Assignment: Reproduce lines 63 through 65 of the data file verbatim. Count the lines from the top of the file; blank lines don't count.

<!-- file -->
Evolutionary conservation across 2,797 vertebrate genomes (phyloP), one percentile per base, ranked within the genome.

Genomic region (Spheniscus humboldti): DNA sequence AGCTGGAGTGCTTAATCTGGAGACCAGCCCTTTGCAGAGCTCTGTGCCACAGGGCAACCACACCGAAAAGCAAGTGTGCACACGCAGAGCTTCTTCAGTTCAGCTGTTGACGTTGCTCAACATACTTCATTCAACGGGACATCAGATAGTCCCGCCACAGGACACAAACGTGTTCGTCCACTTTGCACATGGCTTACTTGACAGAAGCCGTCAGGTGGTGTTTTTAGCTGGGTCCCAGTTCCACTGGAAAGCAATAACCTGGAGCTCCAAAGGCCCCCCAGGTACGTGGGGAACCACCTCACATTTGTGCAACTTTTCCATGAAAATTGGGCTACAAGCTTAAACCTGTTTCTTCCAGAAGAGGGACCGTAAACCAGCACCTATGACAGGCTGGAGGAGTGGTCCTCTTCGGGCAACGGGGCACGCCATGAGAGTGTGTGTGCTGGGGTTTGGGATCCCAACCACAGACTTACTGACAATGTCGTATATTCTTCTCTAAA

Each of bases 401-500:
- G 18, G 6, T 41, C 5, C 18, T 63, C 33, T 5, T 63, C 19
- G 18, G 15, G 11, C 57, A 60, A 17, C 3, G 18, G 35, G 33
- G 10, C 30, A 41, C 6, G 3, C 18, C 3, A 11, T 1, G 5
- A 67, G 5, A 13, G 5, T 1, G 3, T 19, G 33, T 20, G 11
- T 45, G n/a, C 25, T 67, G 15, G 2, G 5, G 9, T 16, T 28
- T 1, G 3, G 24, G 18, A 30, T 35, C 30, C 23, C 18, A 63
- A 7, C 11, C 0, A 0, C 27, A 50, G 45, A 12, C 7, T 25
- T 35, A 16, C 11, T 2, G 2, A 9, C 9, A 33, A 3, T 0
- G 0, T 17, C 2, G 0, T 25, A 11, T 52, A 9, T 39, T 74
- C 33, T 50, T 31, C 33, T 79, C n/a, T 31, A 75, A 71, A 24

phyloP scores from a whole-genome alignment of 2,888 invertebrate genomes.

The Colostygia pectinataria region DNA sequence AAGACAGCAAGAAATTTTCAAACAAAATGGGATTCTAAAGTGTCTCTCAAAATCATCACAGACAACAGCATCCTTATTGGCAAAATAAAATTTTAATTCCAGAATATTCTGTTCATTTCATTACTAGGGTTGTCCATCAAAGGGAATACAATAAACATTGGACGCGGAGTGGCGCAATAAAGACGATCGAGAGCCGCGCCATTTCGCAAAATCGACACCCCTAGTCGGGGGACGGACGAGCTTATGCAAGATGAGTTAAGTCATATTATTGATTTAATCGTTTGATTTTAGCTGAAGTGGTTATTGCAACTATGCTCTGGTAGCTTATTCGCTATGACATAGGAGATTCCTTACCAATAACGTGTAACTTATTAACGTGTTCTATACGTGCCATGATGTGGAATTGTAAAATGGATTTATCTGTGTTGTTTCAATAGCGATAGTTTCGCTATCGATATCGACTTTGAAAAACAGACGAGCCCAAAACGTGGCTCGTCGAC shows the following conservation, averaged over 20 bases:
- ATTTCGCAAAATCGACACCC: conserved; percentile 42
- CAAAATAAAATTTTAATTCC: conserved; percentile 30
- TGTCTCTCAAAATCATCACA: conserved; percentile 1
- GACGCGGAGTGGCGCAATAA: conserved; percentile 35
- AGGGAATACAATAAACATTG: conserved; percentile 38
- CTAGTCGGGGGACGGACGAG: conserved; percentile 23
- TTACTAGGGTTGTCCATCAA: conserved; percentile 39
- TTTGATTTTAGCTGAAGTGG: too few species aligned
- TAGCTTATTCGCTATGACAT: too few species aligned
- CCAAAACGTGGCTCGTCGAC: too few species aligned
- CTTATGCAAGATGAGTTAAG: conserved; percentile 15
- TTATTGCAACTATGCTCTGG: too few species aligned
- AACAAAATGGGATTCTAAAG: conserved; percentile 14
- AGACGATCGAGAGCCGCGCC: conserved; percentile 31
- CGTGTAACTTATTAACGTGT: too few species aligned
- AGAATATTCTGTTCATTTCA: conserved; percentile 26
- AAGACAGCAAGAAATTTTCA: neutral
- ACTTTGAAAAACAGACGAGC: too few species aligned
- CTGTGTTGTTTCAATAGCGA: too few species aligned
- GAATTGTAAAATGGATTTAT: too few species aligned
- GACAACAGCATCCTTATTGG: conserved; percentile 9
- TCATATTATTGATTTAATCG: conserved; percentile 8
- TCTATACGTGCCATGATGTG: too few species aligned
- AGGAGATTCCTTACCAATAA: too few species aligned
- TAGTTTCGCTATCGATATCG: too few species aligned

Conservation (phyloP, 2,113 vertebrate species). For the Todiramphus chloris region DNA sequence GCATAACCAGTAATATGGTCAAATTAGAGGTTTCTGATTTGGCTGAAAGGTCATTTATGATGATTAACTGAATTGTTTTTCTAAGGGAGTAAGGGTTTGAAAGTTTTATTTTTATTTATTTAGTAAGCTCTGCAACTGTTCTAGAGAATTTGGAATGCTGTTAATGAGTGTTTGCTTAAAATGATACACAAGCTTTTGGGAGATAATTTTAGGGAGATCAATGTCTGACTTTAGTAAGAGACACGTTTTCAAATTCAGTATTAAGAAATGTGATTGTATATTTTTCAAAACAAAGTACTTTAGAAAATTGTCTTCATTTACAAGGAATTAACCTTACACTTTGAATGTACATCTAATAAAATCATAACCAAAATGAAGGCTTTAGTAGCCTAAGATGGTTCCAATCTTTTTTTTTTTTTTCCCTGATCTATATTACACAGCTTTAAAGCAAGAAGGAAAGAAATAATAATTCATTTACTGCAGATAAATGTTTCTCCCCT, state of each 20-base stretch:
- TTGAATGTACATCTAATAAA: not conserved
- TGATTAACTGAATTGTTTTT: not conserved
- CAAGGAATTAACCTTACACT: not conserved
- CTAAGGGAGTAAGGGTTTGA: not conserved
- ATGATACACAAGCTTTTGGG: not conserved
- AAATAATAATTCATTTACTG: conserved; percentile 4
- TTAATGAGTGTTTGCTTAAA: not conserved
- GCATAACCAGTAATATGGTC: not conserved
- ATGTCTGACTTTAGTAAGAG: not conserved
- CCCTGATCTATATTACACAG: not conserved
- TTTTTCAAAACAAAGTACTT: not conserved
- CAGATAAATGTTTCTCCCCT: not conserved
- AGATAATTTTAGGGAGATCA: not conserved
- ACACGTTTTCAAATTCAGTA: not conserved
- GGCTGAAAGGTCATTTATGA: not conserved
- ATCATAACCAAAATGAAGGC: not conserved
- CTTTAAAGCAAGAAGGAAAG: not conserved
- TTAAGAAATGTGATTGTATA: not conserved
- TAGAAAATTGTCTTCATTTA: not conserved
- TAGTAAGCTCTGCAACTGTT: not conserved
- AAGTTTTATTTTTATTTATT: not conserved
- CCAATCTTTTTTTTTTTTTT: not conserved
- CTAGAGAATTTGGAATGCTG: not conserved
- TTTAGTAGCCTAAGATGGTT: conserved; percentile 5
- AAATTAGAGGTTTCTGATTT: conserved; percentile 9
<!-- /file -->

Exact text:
- CCAATCTTTTTTTTTTTTTT: not conserved
- CTAGAGAATTTGGAATGCTG: not conserved
- TTTAGTAGCCTAAGATGGTT: conserved; percentile 5